But then there are the times I post something completely random out of no where on an otherwise boring day, and all of a sudden people I haven't heard from in months or years are weighing in with passion on the quilting topic du jour in a post seen by triple the number of people who normally see my stuff - at least if we believe the numbers according to FB. Yesterday, that topic was the tail end of spools. I know. Riveting stuff indeed!
It all started out innocently enough as I was moving my two new Aurifil collections from their boxes to my thread racks. There is nothing like a nice full thread rack, spools brilliantly gleaming with the hopes of all of the projects yet to be, am I right?
|I do love me a good screenshot|
My favorite responses:
From the do as I say not as I do department: "I would toss them as they are nearly empty however I have thread that is older than my 38 year old daughter."
From the I'm just a girl who can't say no (to your face) department: "I happened to be cleaning out and organizing my thread collection when my sister was visiting. She made me keep mine but.........then she went home Toss them! Life is too short and so are those threads!"
From the department of avoiding creating more problems: "Those are tossable. They'll only bounce around in the drawer and tangle."
There were also several ideas given for how to best use up the thread ends, ranging from prepping it for the birds to use as nests (an idea that became very popular with the entire group) to thread basting (yeah, no. 505 spray all the way), to fusing them all together and using them as thread art. My guess is the thread artist is way more creative than I could ever be.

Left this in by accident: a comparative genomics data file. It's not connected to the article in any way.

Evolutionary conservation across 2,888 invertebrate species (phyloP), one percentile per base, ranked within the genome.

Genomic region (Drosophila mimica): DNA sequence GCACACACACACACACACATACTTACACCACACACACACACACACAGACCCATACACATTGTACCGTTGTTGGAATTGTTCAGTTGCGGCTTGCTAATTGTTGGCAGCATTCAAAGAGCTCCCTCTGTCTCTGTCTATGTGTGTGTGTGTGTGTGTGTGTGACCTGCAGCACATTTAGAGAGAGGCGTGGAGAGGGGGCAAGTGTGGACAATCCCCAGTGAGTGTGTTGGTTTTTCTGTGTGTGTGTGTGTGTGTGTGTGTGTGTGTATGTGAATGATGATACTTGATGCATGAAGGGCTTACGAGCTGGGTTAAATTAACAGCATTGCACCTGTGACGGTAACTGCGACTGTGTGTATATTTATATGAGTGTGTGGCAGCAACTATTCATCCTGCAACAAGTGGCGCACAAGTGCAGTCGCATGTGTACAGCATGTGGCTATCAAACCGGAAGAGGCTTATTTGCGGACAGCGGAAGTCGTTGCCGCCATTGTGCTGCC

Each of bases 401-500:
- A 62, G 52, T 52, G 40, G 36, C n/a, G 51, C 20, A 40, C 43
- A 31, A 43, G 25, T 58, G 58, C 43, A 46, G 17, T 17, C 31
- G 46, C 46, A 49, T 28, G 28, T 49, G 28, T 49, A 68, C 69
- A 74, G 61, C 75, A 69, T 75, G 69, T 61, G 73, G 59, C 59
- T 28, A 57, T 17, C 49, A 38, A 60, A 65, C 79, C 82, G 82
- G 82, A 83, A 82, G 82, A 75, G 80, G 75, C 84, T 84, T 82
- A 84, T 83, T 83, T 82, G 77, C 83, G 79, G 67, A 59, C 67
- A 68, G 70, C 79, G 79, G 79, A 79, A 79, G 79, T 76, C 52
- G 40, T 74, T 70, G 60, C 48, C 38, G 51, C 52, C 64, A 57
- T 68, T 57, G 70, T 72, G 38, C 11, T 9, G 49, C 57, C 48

But there were two responses that got me thinking, even as my hand holding the almost empty spools hovered dangerously close to the garbage can:
"I use up those little odds and ends for piecing scrap quilts, where the color doesn't really show or matter. That's also how I reclaim bobbins that only have a little bit left on them. It makes for slower going, with frequent re-threading, but the frugal Yankee in me finds that to be an acceptable trade-off."
"If you ever looked at the back of my tops you would know I use every bit. May use 5 or 6 colors to piece some tops."
Okay, I am both a scrap quilter and an open presser. These threads should both blend in no matter what fabric I'm using, and it won't remotely show on the back anyway. Therefore WHAT IS MY EXCUSE? I can use these things up. And so this morning, I did.
|SSDD - Same spools different day|
|You can't tell, but there are about 30 blocks in this pile. So adding two sides to each means those thread ends added up to 60 or seams.|
|I think they will be happy there. It's kind of cozy and all.|
So in the end I ignored the sage advice of my friend Michelle, who obviously was so hung up on this that she was thinking about it constantly and texted her thoughts to me personally, hopefully not while she was driving:
"Did you realize that 10 yards of that Aurifil thread we bought is less than 3 cents? Toss those little bits. Your time is worth much more than what it would take to do anything extra with them."
Maybe, but my 60 seams probably cost me even less than a penny. For a cheapo quilter, that's pure ecstasy.
And where do all those empty spools end up? I'm amazed by how many extra yards of bindings I always manage to create, and believe it or not I actually do end up using a lot of these little pieces for mug rugs, pillows, edging a shrug my daughter made out of a long sleeve tee the other day, etc.
|So I wrap them up on the spools and imprison them in mason jars.|
So there you go. The great thread debate may rage on, but my solution worked for me.